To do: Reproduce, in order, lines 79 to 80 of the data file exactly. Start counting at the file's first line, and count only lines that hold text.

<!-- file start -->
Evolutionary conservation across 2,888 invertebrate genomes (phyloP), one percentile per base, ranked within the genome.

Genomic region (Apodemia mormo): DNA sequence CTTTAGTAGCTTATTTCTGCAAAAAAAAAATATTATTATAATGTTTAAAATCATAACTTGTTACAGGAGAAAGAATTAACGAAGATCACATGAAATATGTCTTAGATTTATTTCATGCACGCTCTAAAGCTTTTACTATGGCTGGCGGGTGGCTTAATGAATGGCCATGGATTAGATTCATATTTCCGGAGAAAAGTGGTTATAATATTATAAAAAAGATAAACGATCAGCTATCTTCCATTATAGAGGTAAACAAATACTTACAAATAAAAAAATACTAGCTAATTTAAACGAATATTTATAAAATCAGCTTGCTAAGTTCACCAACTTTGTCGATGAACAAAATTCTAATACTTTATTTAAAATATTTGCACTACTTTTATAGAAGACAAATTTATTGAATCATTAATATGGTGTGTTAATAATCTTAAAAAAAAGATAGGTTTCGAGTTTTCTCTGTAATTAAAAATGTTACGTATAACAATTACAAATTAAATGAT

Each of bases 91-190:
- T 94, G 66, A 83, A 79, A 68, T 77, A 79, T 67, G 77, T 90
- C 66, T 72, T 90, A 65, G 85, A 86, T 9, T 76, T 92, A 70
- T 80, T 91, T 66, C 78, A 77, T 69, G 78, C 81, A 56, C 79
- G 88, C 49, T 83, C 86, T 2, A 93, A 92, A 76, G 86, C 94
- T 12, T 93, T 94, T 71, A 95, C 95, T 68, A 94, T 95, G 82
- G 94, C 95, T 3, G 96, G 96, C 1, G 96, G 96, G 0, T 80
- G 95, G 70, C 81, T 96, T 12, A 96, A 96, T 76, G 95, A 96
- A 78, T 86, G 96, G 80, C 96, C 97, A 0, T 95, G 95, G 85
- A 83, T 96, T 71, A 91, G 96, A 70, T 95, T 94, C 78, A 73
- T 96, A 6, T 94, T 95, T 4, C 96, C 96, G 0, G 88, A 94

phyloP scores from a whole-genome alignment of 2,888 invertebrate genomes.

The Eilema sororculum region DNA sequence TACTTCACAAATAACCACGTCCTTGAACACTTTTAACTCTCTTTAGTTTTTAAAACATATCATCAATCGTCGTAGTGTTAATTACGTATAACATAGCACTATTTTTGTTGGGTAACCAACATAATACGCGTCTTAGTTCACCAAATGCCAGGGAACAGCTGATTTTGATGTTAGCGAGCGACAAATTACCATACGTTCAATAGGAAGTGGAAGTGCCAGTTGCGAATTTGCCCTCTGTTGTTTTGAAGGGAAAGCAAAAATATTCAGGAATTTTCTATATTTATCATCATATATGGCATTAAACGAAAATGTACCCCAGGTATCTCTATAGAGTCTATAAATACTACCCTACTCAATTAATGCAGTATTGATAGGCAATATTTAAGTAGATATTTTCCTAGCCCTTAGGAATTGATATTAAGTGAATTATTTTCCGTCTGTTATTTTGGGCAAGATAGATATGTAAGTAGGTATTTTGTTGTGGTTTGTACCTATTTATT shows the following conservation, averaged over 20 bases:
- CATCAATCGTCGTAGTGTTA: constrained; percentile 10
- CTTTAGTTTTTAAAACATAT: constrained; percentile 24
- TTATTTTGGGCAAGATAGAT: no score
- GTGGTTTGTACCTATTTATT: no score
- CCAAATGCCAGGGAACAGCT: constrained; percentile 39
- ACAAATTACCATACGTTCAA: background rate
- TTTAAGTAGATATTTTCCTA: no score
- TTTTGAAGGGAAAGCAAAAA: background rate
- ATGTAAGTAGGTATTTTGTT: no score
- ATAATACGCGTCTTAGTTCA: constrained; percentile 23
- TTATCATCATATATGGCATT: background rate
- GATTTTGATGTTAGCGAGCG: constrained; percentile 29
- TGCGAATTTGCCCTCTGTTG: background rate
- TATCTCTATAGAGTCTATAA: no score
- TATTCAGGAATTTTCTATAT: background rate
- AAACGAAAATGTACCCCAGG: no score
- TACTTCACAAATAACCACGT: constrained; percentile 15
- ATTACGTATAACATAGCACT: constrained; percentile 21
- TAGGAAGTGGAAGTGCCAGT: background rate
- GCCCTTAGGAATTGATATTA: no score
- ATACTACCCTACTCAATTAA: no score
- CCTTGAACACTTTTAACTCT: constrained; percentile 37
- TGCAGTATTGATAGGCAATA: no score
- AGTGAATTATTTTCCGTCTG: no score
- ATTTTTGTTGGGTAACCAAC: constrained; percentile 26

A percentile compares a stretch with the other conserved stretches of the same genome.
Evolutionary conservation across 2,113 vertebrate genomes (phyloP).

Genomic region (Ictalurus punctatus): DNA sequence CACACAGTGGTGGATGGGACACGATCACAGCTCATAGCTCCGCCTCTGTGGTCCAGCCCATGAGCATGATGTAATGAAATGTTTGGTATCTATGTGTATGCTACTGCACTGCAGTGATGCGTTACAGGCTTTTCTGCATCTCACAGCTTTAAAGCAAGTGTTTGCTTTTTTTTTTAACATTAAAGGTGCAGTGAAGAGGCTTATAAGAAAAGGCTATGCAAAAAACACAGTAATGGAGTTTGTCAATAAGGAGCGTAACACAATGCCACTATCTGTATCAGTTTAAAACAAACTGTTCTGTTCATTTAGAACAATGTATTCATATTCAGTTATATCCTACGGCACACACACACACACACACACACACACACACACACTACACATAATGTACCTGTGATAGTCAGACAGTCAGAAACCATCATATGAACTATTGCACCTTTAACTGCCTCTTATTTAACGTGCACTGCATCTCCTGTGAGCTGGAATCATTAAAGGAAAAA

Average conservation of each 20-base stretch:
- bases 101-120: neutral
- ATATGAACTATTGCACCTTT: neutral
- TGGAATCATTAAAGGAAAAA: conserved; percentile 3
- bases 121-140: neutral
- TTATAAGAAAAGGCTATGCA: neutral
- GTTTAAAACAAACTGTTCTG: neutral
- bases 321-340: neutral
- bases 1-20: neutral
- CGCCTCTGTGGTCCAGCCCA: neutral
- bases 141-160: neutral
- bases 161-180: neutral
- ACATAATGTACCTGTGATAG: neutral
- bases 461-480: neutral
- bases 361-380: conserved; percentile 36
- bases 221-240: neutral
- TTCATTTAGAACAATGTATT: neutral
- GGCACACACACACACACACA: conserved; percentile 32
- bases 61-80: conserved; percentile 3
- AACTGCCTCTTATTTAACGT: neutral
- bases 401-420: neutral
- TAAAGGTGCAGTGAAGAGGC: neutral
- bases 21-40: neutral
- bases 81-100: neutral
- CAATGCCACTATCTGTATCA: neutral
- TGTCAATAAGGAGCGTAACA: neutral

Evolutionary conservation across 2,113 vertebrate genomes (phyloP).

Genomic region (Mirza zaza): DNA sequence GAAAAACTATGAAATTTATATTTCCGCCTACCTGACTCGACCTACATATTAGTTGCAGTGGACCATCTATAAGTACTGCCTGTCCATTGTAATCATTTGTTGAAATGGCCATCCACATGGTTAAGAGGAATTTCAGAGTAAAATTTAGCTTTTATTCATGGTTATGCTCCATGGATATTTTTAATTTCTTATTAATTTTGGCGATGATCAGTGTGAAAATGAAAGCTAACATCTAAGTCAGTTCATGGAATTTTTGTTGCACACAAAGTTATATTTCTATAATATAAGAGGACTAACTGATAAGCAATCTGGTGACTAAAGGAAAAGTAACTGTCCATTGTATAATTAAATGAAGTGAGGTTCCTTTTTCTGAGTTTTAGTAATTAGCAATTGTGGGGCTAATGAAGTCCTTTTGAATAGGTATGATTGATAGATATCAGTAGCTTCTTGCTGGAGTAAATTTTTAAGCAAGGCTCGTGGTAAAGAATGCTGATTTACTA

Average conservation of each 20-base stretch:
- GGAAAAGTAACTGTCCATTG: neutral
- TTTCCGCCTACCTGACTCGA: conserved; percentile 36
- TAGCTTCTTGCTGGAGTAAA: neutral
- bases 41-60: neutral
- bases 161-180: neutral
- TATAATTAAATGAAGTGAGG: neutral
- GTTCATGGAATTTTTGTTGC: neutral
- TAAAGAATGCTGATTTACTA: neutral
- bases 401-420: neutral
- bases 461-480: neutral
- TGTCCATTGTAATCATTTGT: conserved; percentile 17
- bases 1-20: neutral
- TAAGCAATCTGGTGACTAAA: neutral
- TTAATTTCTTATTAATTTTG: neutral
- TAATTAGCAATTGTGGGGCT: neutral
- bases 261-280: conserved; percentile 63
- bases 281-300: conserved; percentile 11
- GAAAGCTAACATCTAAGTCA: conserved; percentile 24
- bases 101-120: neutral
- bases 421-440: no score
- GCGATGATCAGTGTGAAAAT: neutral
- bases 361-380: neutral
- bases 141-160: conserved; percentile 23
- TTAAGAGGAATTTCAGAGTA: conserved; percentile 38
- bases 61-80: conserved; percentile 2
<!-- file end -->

- GTTCATGGAATTTTTGTTGC: neutral
- TAAAGAATGCTGATTTACTA: neutral